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Re: Does --newer work for -x?
> On Dec 31, 2016, at 01:38, Colin Percival <firstname.lastname@example.org> wrote:
> On 12/30/16 15:53, Scott Wheeler wrote:
>>> On Dec 31, 2016, at 00:29, Graham Percival <email@example.com> wrote:
>>> On Sat, Dec 31, 2016 at 12:19:09AM +0100, Scott Wheeler wrote:
>>>> bela: /tmp/foo> sudo tarsnap -xvf test --newer "Jan 1, 2016"
>>> --newer is only specified for working with -c:
>> Ah, odd, missed that when scanning the docs. [...]
> Hmm, the code which checks options for validity thinks they're ok in [cxt] modes (bsdtar.c):
> So I think the man page is wrong here.
> As for the precise formats accepted... this is some very historical
> date/time parsing code, so I'd assume that "201601010000" would be
> parsed as the start of January 1, 2016 (see `touch -t`). Looking at
> the code, it's clear that a variety of other formats can be parsed;
> but I don't think the exact set is documented anywhere...
I poked a bit into the get_date() implementation before posting, but it looked like it should parse a number of formats, none of which seemed to work.
Unfortunately, the scheme you suggested doesn't either. This is with the same test case I posted earlier (one empty file in one dir, created with `touch` earlier today):
bela: /tmp/foo> sudo tarsnap -xvf test --newer "201601010000"
bela: /tmp/foo> sudo tarsnap -xvf test --newer "201701010000"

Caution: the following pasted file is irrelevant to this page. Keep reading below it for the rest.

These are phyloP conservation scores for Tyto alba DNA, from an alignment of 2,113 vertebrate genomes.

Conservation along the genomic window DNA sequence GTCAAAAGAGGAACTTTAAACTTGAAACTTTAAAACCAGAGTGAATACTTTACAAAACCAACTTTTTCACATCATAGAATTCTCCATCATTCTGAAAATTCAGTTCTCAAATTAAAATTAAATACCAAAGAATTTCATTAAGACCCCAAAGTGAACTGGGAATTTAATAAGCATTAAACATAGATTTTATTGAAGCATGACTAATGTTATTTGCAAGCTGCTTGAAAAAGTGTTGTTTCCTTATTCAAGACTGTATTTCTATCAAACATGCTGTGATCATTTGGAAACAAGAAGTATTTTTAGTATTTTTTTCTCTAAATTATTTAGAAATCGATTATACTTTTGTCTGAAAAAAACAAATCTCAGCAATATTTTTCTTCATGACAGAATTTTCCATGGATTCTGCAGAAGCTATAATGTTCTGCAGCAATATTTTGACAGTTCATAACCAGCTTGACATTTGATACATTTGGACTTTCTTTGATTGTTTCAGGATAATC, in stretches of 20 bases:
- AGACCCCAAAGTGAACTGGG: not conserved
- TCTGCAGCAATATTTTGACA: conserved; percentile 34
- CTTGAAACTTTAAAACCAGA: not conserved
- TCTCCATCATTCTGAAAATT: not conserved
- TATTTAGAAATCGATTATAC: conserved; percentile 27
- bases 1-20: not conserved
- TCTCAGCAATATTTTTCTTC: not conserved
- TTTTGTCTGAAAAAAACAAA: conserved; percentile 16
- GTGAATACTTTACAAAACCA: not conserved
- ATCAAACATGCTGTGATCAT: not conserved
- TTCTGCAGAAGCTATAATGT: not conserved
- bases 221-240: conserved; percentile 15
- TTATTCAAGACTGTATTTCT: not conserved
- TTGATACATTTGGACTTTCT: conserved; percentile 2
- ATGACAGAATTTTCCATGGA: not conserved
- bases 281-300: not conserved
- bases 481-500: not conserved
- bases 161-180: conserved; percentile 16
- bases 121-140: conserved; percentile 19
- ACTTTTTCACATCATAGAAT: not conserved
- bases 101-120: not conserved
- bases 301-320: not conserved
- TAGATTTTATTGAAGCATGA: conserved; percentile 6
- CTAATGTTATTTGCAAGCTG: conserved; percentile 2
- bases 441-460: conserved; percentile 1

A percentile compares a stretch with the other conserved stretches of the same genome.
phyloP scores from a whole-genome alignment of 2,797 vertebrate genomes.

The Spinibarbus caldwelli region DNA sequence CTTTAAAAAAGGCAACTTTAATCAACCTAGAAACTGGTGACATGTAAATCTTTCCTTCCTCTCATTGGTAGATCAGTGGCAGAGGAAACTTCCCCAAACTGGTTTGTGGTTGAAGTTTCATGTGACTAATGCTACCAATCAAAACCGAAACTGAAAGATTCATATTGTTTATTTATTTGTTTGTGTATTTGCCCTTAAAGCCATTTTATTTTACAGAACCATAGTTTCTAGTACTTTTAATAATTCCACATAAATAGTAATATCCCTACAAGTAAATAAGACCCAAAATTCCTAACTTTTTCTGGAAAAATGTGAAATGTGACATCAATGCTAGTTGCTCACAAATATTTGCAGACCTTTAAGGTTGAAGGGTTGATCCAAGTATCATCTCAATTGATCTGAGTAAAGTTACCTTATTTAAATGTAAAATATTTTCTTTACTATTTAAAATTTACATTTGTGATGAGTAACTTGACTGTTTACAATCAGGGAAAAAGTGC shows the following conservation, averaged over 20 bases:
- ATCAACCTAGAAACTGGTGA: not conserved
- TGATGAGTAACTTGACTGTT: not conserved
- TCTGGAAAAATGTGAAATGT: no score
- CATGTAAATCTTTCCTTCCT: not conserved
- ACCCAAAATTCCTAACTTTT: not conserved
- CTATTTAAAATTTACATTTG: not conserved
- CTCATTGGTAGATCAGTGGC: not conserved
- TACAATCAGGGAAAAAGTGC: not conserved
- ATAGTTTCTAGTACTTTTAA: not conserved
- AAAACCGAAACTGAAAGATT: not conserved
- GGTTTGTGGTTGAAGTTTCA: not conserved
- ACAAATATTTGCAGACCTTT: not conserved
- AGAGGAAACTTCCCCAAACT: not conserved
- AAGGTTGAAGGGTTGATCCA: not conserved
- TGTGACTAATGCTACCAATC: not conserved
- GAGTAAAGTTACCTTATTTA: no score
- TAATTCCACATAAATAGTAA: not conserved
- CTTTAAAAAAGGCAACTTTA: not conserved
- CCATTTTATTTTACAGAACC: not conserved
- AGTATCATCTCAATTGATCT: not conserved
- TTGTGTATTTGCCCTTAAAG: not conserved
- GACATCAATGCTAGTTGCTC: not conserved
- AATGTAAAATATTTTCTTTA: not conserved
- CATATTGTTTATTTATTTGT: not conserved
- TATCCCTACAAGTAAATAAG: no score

> (BTW, for your exact use case I think the --keep-newer option might
> do what you want much far less aggravation?)
Hmm, yes, I interpreted that option too literally. I assumed it would only keep files that were newer, not newer or the same age. Maybe an alias is in order? --only-updated-files? --only-new? (The latter is perhaps confusing as it'd seem to imply only files that were new to that archive.)
One quirk here is that it exits non-zero when doing exactly what I've instructed it to do:
bela: /tmp/foo> sudo tarsnap -xvf test --keep-newer
x test/foo: File on disk is not older; skipping.
tarsnap: Error exit delayed from previous errors.
bela: /tmp/foo> echo $?
Printing an error message (not just a notice to stderr) and exiting with a non-zero code seems incorrect for something that is explicitly expected to happen.
Scott Wheeler | Co-founder | Directed Edge | www.directededge.com | @directededge